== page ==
defining the ATM rt-VBR service that inherits from the operational service. Both the inherited
criteria and specific criteria are shown in the window below.
Them, for each criterion it must be defined the thresholds and rules (see Figure 5).
Mean Time Between Failures(MTBF)

Operational Criteria

Mean Time to Repair(MTTR)


Network Cell Delay
Cell Error Ratio

Service Specific Criteria




Service Categorie

Figure 3 SLA for ATM Services

Figure 4 shows an example for the definition of an ATM rt-VBR service. Starting from the name
that identifies the service and from its description, we made the definition of the operational criteria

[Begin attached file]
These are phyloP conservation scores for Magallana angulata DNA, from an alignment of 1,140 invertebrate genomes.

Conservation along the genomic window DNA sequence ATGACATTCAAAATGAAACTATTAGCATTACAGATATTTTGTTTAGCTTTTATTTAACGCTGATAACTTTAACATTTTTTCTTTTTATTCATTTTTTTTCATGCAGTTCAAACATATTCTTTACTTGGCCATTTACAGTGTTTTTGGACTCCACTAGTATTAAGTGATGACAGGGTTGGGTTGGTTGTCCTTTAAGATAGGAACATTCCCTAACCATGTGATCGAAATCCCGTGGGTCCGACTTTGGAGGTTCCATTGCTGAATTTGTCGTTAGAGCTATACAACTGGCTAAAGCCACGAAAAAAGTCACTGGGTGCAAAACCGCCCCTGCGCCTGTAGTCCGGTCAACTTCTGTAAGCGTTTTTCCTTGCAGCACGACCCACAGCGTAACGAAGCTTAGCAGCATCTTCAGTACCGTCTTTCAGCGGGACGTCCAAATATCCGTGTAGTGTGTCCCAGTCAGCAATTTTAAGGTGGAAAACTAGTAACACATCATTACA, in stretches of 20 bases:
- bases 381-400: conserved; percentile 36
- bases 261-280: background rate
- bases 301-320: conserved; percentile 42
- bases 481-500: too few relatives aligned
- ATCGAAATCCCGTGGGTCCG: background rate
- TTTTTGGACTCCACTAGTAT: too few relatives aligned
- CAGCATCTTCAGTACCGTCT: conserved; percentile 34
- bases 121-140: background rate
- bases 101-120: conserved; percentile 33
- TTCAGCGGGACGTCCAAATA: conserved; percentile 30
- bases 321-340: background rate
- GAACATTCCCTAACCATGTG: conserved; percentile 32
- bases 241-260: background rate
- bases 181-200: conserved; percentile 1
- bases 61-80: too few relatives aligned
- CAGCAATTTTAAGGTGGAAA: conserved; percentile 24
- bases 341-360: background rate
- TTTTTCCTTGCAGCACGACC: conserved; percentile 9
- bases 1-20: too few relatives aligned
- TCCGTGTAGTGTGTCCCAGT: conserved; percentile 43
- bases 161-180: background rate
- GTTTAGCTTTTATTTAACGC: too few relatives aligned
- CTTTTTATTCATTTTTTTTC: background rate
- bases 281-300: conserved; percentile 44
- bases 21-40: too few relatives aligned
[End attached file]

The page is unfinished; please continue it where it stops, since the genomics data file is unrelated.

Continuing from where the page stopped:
and service specific criteria, that will be applied to this service type. The criteria can be applied,
added or removed. In the example of Figure 4 we can see two operational criteria (MTBF and
MTTR) and four ATM rt-VBR service specific criteria (CLR, SECBR, AS and meanCTD).

Figure 4 Example of ATM VBR service definition

An example of ATM rt-VBR service profile definition is showed in Figure 5. In this example, we
can see the definition of a service profile, including the involved thresholds and rules: after
selecting a service type from the list of the five predefined ATM services types, we can supply the
threshold values for each criterion (in this example, MTBF, MTTR, CLR, SECBR and SA).The
service type and profile definition is performed within the SLA Administrator Module and it will be
used as the basis for SLA management, for the ATM rt-VBR contracted service. The important
parameters for service operation are added or removed starting from a list of the possible